When Stevick writes about communicative and linguistic competence as the learner’s goal, there are no surprises: we all know that the students need to know what to say and how to say it. However, there is also a third competence, which he calls ‘personal’ and lists several levels to it:
1) mastering techniques like using flash cards or making vocabulary notes (just another name for ‘learning how to learn’ skills, isn’t it?);
2) knowing which techniques work specifically for you (learner self-reflection?);
3) understanding the process of mastering a new technique (this is a bit vague for me, but it’s close to reflection and metacognitive processes);
4) knowing how to deal with emotions as they arise in the process of education (EQ?).
So, how does the teacher go about developing all these competencies? Give the students enough different options for (1); allow them to experiment for (2); comment on their progress, but don’t “talk it to death” for (3) and modify their teaching to deal with negative emotions, but remember that “you are dealing with a group of other humans who may be quite unlike each other” to help with (4).
Funny how people used to speak about the same things in ELT even 40 years ago!
I’ve always wanted to find an excuse to write more about Earl Stevick! Now that I mentioned humanistic approaches in two previous posts, it seems there’ll never be a better chance 🙂
So, here we go: Teaching and Learning Languages by Earl W.Stevick, my favourite ELT writer of all times. First published in 1982, but still very relevant – at least that’s what I think. By his own admission, Stevick wrote this tiny book as something practical, but not a ‘how-to-do-it’ book. He was focusing on the principles of teaching, on thinking about ‘how-it-works’, beginning from the first words the teacher says when they enter the classroom.
And here’s my favourite quote for today: “When you called the people there in front of you ‘class’, you accepted for yourself the role known as ‘teacher’, and along with it an obligation to help your students to move toward the goals that they brought with them.”
Quite a lot to unpack here: the advice to find out about the learners’ needs as soon as possible, the understanding that calling yourself a teacher means taking on a huge responsibility… Does this quote speak to you as well?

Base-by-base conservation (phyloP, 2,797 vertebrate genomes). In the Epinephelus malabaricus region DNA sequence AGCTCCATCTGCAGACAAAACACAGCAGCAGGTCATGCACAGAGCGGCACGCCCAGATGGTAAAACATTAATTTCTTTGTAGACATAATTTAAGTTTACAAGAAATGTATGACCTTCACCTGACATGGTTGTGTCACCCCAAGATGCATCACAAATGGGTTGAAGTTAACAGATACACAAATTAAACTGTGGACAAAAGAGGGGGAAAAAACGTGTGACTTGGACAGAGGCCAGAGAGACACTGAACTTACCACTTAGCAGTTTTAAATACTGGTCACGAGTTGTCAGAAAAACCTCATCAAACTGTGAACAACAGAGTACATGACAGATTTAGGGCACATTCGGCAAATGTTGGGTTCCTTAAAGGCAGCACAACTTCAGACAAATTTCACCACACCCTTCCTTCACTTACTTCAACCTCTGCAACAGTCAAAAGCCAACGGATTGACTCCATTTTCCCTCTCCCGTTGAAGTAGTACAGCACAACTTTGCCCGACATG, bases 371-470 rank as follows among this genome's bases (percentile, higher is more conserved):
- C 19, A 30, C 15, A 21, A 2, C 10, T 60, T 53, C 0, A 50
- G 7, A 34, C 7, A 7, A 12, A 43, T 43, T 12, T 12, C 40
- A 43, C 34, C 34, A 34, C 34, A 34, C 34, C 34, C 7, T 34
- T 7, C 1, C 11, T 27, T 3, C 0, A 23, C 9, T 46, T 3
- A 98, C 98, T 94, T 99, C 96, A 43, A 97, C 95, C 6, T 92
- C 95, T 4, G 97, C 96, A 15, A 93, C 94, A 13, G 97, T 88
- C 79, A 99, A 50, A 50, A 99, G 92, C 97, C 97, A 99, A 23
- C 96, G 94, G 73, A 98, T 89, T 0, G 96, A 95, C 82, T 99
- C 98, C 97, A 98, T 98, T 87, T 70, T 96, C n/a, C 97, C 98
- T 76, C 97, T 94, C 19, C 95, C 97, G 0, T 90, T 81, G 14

Another of my favourite authors is David Geurin (you may have read the posts Passion or proficiency? or Teachers as warm demanders): his texts are sometimes controversial, but always encourage reflection. And this post, “What would happen you weren’t successful?”, seems a great find for the coming New Year and the plans we’re setting ourselves. There’s too little time and no enough resources to do everything, so how do you choose your priorities? David suggests thinking about the consequences of not doing what you have in mind. If nothing really horrible happens – well, then perhaps it’s not the biggest priority, and vice versa.
You must have heard of Communities of Practice before: it’s people doing something similar (not necessarily together), sharing knowledge and supporting each other. This literature overview by Catlin Tucker dots a few ‘i’s’ for me and yet brings up even more questions: a community of practice has to be something recognised by all its members, and there have to be some results, a repository of resources developed over time. So, when teachers form a community in the teachers’ room and share resources, is this a community of practice yet? Or should we provide a more formal structure for that, a way of communication, and some place to store and organise professional knowledge? (And when does an informal community of practice become too top-down for its members to enjoy?)
So, if you’re reading this, do you consider yourself part of a community of practice? How is it different for you from a group of people sharing a common interest?
To support a recent post about reflection followed by action, which was teacher-oriented, here is an interesting take on the same topic, but in a business environment. It’s by my favourite Dan Rockwell aka Leadershipfreak: a self-reflection ‘sandwich’ where reflection is just a thin layer of peanut butter between two hefty slices of action. He ends the post with a list of useful journal questions to reflect on the actions of the day, such as ‘What did I plan to do?’, ‘What actually happened?’, and ‘What do I really want?’. I’m almost tempted to cook a series of my own action-reflection-action sandwiches on this blog!
And here is something positive to get the new working week started. George Couros is thinking about the power of assumptions in education. When we assume that ‘Students don’t want to learn’ or ‘Teachers don’t want to change’, perhaps it would be better to say: ‘Students need us to acknowledge their current strengths and start from there?’ Or ‘Teachers would like to help their students, but they need a better understanding of how change can help them do it”?
Isn’t it true of many other things at work and in life in general?
There are countless articles and blog posts online about all the great opportunities for continuous professional development for Internet-savvy teachers. Lana’s post about ‘no size fits all’ CPD begins with a similar idea – yet there is a very important difference: she stresses the downsides or ‘pitfalls’ of each development path, e.g. online courses should be used selectively, reading won’t help if you don’t get rid of your hidden biases…
Very useful, especially when you start to panic that there is too much learning out there and no time to do it all!